1. The Christian life is about growth. We are babies in Christ at new birth, yet called to continual growth and maturity (Heb. 5:12-14). Always, we are to be in the process of God’s conforming us to the image of His Son (Rom. 8:29). If we reach the point of assuming we’ve “arrived” and need no further training, we are instead neglecting our Christian responsibility.
2. A willingness to learn is a sign of humility. Education is seldom easy. An openness to become a student again, to be held accountable for assignments, and to be evaluated by others is a sign of the kind of humility all leaders should exhibit. We need no more arrogant leaders, and the education process can sift out our pride.
3. We always face theological issues. The authority of the Word of God, especially when evaluated against sacred documents of other world faiths, continues to be an issue. We must increasingly defend the truth that a personal relationship with Jesus is the only way to God. The doctrine of the Trinity is at times an issue when evangelizing around the world. Continued education can help us be better prepared to respond to these types of significant issues.
4. We continue to confront new ethical and moral issues. When I started in ministry over thirty years ago, I did not imagine ministering in a culture that affirms same-sex marriage. Internet pornography was not even an option. Never did I envision ministering to Sally, who actually began life as Sam. Issues like these are not, of course, separated from our theology, and further education equips us to minister in this changing culture.
5. The people we lead are frequently still learning. At least in North America, we often minister to educated parishioners. They are teachers, engineers, physicians, and accountants. Many of our congregations include professionals for whom continued education is assumed, if not required. Thus, they recognize the value that continued training offers for their spiritual leaders.
6. Distance learning options allow us to continue education without leaving our ministry. Gone are the days when education required students to move to a campus. Today, the Internet offers unprecedented opportunities for continued training without evacuating significant ministries. Southeastern Seminary now offers masters and doctoral degrees – including the PhD – that do not require full-time residence in North Carolina. The relocation obstacle to continued education simply doesn’t exist anymore.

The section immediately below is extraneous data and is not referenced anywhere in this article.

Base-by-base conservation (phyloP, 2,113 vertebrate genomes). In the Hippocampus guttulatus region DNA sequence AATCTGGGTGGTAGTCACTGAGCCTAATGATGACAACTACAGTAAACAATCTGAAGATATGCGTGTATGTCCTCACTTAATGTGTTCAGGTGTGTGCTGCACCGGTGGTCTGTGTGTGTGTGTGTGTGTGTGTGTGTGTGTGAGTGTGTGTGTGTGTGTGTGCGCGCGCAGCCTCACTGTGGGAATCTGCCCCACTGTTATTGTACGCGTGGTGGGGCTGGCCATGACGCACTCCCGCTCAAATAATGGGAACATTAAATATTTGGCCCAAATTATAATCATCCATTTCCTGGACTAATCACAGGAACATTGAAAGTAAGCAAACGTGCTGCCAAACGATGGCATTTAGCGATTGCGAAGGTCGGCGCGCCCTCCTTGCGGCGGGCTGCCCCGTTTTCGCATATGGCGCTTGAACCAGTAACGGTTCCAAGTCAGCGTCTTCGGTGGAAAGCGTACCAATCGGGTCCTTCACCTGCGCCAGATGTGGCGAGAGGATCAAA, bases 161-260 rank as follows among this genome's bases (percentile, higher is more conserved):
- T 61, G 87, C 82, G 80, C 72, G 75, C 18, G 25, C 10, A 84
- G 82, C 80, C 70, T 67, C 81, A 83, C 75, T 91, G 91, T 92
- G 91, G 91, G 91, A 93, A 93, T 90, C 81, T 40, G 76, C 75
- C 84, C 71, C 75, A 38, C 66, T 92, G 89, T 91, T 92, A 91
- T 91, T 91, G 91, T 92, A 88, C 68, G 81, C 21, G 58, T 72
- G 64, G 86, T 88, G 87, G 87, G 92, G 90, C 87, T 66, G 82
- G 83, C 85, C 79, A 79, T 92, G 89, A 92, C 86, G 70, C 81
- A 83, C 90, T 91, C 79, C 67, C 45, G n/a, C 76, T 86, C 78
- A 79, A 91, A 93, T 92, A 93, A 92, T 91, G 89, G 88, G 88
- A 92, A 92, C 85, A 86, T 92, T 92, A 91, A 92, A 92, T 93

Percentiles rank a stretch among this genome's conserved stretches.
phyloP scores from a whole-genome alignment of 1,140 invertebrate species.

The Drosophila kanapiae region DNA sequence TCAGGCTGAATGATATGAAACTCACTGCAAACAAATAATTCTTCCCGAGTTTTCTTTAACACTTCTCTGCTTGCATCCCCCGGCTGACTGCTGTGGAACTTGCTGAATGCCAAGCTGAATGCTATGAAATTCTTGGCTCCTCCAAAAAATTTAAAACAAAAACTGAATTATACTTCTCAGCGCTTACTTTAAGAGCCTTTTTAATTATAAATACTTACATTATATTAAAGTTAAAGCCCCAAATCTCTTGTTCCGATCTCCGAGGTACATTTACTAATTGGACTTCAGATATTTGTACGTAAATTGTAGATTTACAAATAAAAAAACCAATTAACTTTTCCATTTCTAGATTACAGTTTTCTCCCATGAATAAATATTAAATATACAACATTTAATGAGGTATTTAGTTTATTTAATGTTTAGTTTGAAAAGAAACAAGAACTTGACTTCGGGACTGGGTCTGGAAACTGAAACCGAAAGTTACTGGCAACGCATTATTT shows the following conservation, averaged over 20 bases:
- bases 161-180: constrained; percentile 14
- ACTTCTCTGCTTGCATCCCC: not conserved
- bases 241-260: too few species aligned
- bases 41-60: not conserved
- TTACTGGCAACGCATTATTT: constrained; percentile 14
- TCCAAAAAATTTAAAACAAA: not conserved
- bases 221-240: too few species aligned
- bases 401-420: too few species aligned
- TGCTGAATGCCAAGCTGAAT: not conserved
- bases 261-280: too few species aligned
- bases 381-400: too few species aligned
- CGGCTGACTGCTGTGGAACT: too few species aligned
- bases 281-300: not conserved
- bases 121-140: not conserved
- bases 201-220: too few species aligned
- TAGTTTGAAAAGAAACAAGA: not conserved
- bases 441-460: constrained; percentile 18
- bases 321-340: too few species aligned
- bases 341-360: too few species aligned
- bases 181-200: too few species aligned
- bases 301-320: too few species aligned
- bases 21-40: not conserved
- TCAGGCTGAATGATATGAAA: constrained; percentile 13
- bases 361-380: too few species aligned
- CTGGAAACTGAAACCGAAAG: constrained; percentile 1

7. Learning within a group of peers is important. Many opportunities for advanced training include small group, peer-to-peer learning that focuses on particular aspects of leadership. Few educational options are as valuable as these. Each student brings his/her own knowledge to the classroom, helping to build a community of scholars. Peers become not only classmates, but also prayer partners. Education thus becomes not only content-based, but also life-on-life.
8. We often learn better after leadership experience. Learning apart from practical experience is not insignificant, but it risks becoming only theory rather than life application. Frankly, it’s easy to decide how to be a leader until you actually have to be one. The best students I know are those who leadership experience gives them a grid through which to evaluate concepts and programs. These students are those who choose to continue their education throughout their ministry.
9. The discipline of learning is important. Let’s be honest: even leaders sometimes get lazy. We rely solely on yesterday’s learning to face today’s issues. We talk more about what we have read than about what we are reading. Personal preparation for daily ministry becomes more surface review than intense study. Continued education, on the other hand, challenges us to return to rigor and discipline.
10. Continued education stretches our faith. The obstacles to further training are real. Too little time. Too few dollars. Too many years out of school. Too many other responsibilities. Too much risk of failure. Here’s the bottom line, though: sometimes we just have to trust God to help us do what He expects us to do.
A recent interview with Eugene Peterson by Religion News Service’s Jonathan Merritt was a refreshing view into the iconic pastor’s life. Here is a great quote by Peterson on the pastoral vocation: